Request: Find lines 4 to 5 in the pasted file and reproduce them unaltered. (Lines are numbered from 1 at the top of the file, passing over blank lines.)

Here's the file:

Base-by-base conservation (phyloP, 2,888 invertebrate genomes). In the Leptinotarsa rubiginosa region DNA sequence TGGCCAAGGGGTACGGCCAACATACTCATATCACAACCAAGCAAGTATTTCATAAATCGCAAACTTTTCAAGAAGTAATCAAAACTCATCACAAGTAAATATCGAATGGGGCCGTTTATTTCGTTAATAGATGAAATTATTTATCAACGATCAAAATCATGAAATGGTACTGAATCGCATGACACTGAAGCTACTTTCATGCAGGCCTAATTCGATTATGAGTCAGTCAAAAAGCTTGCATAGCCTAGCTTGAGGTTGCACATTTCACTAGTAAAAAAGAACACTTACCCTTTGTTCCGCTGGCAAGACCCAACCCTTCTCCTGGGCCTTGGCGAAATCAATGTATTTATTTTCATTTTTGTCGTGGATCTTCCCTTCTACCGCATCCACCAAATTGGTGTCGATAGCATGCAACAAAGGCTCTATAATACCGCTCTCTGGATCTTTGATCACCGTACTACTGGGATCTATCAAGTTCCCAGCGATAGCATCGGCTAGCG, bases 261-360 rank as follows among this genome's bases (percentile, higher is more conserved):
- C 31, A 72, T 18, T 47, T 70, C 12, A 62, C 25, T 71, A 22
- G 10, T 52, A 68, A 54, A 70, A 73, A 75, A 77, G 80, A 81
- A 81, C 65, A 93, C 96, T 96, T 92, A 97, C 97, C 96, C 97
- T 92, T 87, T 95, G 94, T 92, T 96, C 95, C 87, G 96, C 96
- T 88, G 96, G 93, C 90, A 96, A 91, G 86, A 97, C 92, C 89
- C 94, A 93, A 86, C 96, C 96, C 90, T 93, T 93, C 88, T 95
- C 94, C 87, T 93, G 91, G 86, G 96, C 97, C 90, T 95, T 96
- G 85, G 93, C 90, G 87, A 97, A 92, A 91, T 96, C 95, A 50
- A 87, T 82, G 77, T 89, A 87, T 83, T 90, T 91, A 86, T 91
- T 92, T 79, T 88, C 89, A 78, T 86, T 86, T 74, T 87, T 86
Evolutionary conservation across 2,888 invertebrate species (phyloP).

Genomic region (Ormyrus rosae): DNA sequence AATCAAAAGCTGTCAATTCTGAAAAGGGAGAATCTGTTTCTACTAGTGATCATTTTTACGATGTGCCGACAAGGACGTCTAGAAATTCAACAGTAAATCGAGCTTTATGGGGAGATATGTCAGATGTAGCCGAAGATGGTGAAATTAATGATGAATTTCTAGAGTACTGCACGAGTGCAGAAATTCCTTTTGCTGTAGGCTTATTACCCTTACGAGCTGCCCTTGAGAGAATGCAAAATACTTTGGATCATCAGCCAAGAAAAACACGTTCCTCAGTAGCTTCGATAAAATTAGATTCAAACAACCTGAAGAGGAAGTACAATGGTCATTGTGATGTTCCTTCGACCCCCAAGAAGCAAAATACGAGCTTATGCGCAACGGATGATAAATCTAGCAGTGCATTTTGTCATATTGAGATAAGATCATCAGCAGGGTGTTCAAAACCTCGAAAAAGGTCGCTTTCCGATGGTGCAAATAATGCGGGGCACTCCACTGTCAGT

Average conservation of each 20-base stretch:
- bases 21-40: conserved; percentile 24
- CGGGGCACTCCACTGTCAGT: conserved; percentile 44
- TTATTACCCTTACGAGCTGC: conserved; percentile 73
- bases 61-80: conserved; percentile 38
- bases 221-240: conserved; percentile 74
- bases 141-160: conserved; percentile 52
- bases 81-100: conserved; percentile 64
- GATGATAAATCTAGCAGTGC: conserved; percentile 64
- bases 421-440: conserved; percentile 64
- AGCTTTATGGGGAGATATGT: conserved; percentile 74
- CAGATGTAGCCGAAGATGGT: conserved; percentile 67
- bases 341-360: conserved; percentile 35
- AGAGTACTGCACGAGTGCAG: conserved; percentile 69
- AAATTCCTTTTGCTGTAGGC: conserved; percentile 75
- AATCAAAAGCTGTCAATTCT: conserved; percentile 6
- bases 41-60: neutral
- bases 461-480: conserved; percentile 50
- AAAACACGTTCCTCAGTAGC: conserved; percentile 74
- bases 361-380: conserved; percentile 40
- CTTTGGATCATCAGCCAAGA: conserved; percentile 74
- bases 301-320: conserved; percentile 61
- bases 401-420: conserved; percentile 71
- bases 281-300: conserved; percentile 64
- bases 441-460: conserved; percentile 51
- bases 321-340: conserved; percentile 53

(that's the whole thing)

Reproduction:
- A 81, C 65, A 93, C 96, T 96, T 92, A 97, C 97, C 96, C 97
- T 92, T 87, T 95, G 94, T 92, T 96, C 95, C 87, G 96, C 96